Amazon’s feints at physical retail are focused on Kindles, tablets and phones: These are the tier-one Amazon products, in terms of visibility. They’re thing things Amazon makes to compete with Apple and Google. They get their own advertising campaigns, they’re purported to be in some way “innovative,” etc.

Tier two is made of products that are adjacent to the tier-one products. They’re electronics, or electronics accessories, that don’t really get much advertising, unless you count how easily they’re discovered when shopping Amazon for other stuff. These are the best-known of the “Amazon Basics” products. They’re HDMI cables and adapters. They’re cheap things, things that only have to function, usually in a single way, to be satisfactory; they’re also, perhaps not coincidentally, things that physical electronics stores, which Amazon would like to destroy, tend to mark up.

When Your Ex-Boyfriend Is Kale

People drop things on the Internet and run all the time. So we have to ask. In this edition, BuzzFeed News sportswriter Lindsey Adler tells us more about what it’s like to really love Kale.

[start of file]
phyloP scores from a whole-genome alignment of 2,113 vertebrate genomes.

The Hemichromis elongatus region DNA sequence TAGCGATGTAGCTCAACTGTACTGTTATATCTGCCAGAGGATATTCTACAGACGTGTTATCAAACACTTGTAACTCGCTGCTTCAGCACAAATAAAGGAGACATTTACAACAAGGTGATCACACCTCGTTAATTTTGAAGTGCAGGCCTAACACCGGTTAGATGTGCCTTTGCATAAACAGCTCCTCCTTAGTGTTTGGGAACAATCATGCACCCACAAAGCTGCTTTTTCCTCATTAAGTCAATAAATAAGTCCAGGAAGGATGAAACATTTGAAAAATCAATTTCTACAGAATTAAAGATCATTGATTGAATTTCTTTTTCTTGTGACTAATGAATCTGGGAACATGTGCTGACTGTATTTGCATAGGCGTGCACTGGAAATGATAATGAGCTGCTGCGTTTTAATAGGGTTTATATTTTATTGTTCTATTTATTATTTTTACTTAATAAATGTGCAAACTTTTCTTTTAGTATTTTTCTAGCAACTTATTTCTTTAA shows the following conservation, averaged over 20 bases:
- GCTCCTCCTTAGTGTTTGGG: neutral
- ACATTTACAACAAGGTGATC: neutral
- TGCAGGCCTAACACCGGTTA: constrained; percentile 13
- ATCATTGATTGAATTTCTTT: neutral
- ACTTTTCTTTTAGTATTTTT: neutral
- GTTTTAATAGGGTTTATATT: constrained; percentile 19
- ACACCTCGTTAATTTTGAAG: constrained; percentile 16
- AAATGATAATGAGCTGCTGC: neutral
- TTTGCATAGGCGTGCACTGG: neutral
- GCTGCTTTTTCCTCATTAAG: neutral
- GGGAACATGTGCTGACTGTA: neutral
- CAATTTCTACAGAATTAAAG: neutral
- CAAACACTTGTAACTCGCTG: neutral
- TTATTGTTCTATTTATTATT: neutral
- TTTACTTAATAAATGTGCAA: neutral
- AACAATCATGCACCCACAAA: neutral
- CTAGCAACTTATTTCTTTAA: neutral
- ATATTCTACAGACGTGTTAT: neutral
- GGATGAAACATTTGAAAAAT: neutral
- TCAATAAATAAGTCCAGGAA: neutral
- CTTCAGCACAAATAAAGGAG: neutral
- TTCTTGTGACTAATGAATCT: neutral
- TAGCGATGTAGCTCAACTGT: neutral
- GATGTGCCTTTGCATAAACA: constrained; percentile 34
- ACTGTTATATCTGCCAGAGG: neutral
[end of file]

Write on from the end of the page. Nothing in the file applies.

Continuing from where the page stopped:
Cool thing about having an ex-boyfriend named after a trendy vegetable is that ordering a salad for dinner often feels like a comical affair

— Lindsey Adler (@Lahlahlindsey) December 12, 2014

Lindsey! So what happened here?

My first love was a man named Kale, and he broke up with me in the middle of the night one August a few years ago. He just kind of looked at me and said, “I can’t do this anymore,” and I reacted poorly. Breakups are painful, followed by periods of uncertainty, denial, and adjustments. Reminders of what was and will never again be should be avoided at all costs, but for me, it wasn’t that simple: The name of the man who broke my dang heart was plastered all over menus and the NYT Style pages. It took me an unreasonable amount of time (two years) to begin eating kale salads, despite all my hippie-ass, pseudo-vegan inclinations. The word still seems foreign when referencing leafy greens, like I’ve taken a relic from a much different time in my life and applied it in a new way. It’s no longer painful, of course, but it makes for a quick, funny story to be told over brunch.

The Trailer Park at the Center of the Universe